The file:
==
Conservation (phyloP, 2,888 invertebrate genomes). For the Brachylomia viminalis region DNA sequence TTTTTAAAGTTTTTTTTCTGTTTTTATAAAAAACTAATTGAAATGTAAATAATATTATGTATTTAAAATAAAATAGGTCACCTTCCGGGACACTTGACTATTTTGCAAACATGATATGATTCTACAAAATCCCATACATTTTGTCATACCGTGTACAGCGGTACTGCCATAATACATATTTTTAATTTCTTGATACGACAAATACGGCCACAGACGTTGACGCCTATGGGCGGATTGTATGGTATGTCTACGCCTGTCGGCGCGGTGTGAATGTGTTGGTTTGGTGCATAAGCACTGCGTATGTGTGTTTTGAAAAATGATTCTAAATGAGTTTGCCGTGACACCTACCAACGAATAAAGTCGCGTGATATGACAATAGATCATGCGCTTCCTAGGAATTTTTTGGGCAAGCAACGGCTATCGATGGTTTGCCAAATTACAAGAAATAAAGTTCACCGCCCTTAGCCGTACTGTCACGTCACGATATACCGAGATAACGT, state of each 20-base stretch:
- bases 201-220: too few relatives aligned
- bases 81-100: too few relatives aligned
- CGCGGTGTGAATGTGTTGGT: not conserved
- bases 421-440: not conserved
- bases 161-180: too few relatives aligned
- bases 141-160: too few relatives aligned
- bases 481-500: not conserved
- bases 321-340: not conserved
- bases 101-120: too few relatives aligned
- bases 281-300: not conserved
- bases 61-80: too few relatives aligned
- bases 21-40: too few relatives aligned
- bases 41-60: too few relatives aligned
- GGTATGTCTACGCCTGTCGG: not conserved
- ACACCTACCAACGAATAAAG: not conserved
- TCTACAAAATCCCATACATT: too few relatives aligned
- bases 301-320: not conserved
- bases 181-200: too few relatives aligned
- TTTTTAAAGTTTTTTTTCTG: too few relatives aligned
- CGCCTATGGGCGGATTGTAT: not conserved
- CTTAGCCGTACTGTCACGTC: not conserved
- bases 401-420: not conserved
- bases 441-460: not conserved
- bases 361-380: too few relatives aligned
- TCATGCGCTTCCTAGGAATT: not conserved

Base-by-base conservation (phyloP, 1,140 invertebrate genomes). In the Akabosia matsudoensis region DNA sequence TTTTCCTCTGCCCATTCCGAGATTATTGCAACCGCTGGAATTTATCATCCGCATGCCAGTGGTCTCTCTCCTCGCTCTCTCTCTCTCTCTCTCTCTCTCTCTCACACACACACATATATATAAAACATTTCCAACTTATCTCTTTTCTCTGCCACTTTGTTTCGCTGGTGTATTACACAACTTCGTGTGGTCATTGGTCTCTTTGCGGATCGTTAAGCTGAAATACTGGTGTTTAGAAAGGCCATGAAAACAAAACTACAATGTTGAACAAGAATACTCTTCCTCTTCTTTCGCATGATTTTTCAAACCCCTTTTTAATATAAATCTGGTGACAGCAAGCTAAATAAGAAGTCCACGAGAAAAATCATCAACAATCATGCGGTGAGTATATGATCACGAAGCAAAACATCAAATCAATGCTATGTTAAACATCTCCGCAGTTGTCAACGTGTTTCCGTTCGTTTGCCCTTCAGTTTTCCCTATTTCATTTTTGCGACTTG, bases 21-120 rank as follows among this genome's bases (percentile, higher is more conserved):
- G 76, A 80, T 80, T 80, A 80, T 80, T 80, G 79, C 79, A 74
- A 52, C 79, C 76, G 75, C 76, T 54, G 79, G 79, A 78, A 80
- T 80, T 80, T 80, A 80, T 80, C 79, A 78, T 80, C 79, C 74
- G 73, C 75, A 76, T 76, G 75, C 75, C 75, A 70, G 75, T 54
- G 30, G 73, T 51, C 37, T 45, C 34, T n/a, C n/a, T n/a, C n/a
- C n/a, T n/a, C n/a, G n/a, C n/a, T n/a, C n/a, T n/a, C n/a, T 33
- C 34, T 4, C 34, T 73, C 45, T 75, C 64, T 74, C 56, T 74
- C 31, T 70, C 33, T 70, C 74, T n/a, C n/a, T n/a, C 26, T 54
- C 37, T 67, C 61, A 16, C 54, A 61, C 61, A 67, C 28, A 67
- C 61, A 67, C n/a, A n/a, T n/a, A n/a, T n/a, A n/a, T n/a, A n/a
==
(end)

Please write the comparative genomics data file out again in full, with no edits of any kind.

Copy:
Conservation (phyloP, 2,888 invertebrate genomes). For the Brachylomia viminalis region DNA sequence TTTTTAAAGTTTTTTTTCTGTTTTTATAAAAAACTAATTGAAATGTAAATAATATTATGTATTTAAAATAAAATAGGTCACCTTCCGGGACACTTGACTATTTTGCAAACATGATATGATTCTACAAAATCCCATACATTTTGTCATACCGTGTACAGCGGTACTGCCATAATACATATTTTTAATTTCTTGATACGACAAATACGGCCACAGACGTTGACGCCTATGGGCGGATTGTATGGTATGTCTACGCCTGTCGGCGCGGTGTGAATGTGTTGGTTTGGTGCATAAGCACTGCGTATGTGTGTTTTGAAAAATGATTCTAAATGAGTTTGCCGTGACACCTACCAACGAATAAAGTCGCGTGATATGACAATAGATCATGCGCTTCCTAGGAATTTTTTGGGCAAGCAACGGCTATCGATGGTTTGCCAAATTACAAGAAATAAAGTTCACCGCCCTTAGCCGTACTGTCACGTCACGATATACCGAGATAACGT, state of each 20-base stretch:
- bases 201-220: too few relatives aligned
- bases 81-100: too few relatives aligned
- CGCGGTGTGAATGTGTTGGT: not conserved
- bases 421-440: not conserved
- bases 161-180: too few relatives aligned
- bases 141-160: too few relatives aligned
- bases 481-500: not conserved
- bases 321-340: not conserved
- bases 101-120: too few relatives aligned
- bases 281-300: not conserved
- bases 61-80: too few relatives aligned
- bases 21-40: too few relatives aligned
- bases 41-60: too few relatives aligned
- GGTATGTCTACGCCTGTCGG: not conserved
- ACACCTACCAACGAATAAAG: not conserved
- TCTACAAAATCCCATACATT: too few relatives aligned
- bases 301-320: not conserved
- bases 181-200: too few relatives aligned
- TTTTTAAAGTTTTTTTTCTG: too few relatives aligned
- CGCCTATGGGCGGATTGTAT: not conserved
- CTTAGCCGTACTGTCACGTC: not conserved
- bases 401-420: not conserved
- bases 441-460: not conserved
- bases 361-380: too few relatives aligned
- TCATGCGCTTCCTAGGAATT: not conserved

Base-by-base conservation (phyloP, 1,140 invertebrate genomes). In the Akabosia matsudoensis region DNA sequence TTTTCCTCTGCCCATTCCGAGATTATTGCAACCGCTGGAATTTATCATCCGCATGCCAGTGGTCTCTCTCCTCGCTCTCTCTCTCTCTCTCTCTCTCTCTCTCACACACACACATATATATAAAACATTTCCAACTTATCTCTTTTCTCTGCCACTTTGTTTCGCTGGTGTATTACACAACTTCGTGTGGTCATTGGTCTCTTTGCGGATCGTTAAGCTGAAATACTGGTGTTTAGAAAGGCCATGAAAACAAAACTACAATGTTGAACAAGAATACTCTTCCTCTTCTTTCGCATGATTTTTCAAACCCCTTTTTAATATAAATCTGGTGACAGCAAGCTAAATAAGAAGTCCACGAGAAAAATCATCAACAATCATGCGGTGAGTATATGATCACGAAGCAAAACATCAAATCAATGCTATGTTAAACATCTCCGCAGTTGTCAACGTGTTTCCGTTCGTTTGCCCTTCAGTTTTCCCTATTTCATTTTTGCGACTTG, bases 21-120 rank as follows among this genome's bases (percentile, higher is more conserved):
- G 76, A 80, T 80, T 80, A 80, T 80, T 80, G 79, C 79, A 74
- A 52, C 79, C 76, G 75, C 76, T 54, G 79, G 79, A 78, A 80
- T 80, T 80, T 80, A 80, T 80, C 79, A 78, T 80, C 79, C 74
- G 73, C 75, A 76, T 76, G 75, C 75, C 75, A 70, G 75, T 54
- G 30, G 73, T 51, C 37, T 45, C 34, T n/a, C n/a, T n/a, C n/a
- C n/a, T n/a, C n/a, G n/a, C n/a, T n/a, C n/a, T n/a, C n/a, T 33
- C 34, T 4, C 34, T 73, C 45, T 75, C 64, T 74, C 56, T 74
- C 31, T 70, C 33, T 70, C 74, T n/a, C n/a, T n/a, C 26, T 54
- C 37, T 67, C 61, A 16, C 54, A 61, C 61, A 67, C 28, A 67
- C 61, A 67, C n/a, A n/a, T n/a, A n/a, T n/a, A n/a, T n/a, A n/a